Coping With Damage At Parfrey’s Glen

Coping With Damage At Parfrey’s Glen

If you haven’t been to Parfrey’s Glen State Natural Area in awhile, have a look at these photos. The amount of damage done by folks avoiding mud puddles and climbing up around the hills and over the cliffs is extraordinary this year.

Last week I had an opportunity to see the damage first hand. At this juncture, I’m going to avoid putting my personal comments here. What I do want to do is share with you what is going on.

You see Parfrey’s Glen is over-run on weekends. While most visitors are staying on the trail or walking the stream (As is current policy) a number of people are going off the tail, climbing the cliffs and stampeding around the waterfall. I use the word stampeding because as you see, the land has been denuded around the falls. There is nothing left but mud, rocks and a few trees that so far have survived the compression of the earth around them. Many won’t survive soil compression long term.

Erosion & Compression Damage

Normally this sort of overuse is a problem anyway, but the wet season has made these behaviors exponentially more damaging. Walking on wet, muddy soil damages the plants and compacts the earth much faster than if it were dry. The slope next to Parfrey’s Glen’s waterfall was badly damaged already, now it’s just sad to see. Other areas where people have walked around puddles along the trail are now just wide areas of compacted mud where nothing will grow for years without help. Some denuded sections are 10 feet wide or more!

In addition to this, much of the volunteer work done in the spring has been ignored, walked over and sometimes even removed completely. Signs put up to close social trails have been taken down and walked around. In fact, the sign marking the end of the “Maintained Trail” was stolen for the second time in May! (It was not again replaced.) Recently people even had a campfire on top of the cliffs above the glen.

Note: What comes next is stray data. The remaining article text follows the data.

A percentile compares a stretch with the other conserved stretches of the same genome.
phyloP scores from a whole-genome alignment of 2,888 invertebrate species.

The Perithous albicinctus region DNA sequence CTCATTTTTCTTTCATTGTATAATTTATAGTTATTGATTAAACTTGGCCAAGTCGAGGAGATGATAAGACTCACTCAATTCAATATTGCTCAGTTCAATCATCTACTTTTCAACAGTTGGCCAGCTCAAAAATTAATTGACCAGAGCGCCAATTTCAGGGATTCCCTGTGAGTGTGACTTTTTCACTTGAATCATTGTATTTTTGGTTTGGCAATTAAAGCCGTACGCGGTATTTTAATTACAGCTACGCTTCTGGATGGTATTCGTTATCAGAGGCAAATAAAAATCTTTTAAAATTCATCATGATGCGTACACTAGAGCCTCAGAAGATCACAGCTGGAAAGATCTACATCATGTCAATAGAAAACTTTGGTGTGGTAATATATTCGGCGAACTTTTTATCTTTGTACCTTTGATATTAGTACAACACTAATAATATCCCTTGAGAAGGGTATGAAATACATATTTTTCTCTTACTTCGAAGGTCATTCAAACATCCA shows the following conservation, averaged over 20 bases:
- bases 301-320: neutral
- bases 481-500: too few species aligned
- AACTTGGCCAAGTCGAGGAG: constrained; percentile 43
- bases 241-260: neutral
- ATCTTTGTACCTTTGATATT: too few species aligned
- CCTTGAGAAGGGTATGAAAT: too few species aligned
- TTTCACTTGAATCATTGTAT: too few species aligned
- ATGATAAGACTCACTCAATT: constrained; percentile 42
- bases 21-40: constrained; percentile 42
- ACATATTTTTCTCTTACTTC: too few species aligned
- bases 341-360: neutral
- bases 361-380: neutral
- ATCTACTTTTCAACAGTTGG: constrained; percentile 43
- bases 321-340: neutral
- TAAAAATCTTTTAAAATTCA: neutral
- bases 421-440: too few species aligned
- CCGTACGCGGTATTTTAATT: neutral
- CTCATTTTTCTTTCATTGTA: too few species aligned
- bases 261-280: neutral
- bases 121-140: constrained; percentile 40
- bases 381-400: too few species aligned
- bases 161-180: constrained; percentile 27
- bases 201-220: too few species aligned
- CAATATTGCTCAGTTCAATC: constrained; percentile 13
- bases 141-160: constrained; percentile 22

Fire at Parfrey's Glen SNA

Devil’s Lake State Park is putting staff back into the glen Friday to see what can be done in a day. Of course, they have another 10,000 acres to maintain beyond Parfrey’s and can only accomplish so much. The DNR has to take a fresh look at these issues. They’ve started moving on Pewit’s Nest SNA which suffered many of the same problems. While continuing to work on Pewit’s Nest, they also need to be mindful of the legacy of Parfrey’s Glen, Wisconsin’s first designated state natural area. Parfrey’s Glen needs some real infrastructure. There’s only so much people can do by moving wood around and posting signs.

Another View - Parfrey's Glen

If you care about the state of Parfrey’s Glen, you know the drill. First, volunteer your time…, then call, email, complain, suggest, cajole, commiserate, whatever and with whomever it takes to make a change. I’d start here http://dnr.wi.gov/staffdir/_newsearch/contactsearchext.aspx and enter “State Natural Areas”. You’ll get a whole list of folks who are involved. But please, keep in mind that many of these folks DO want to help. What they often need is a bit of back up!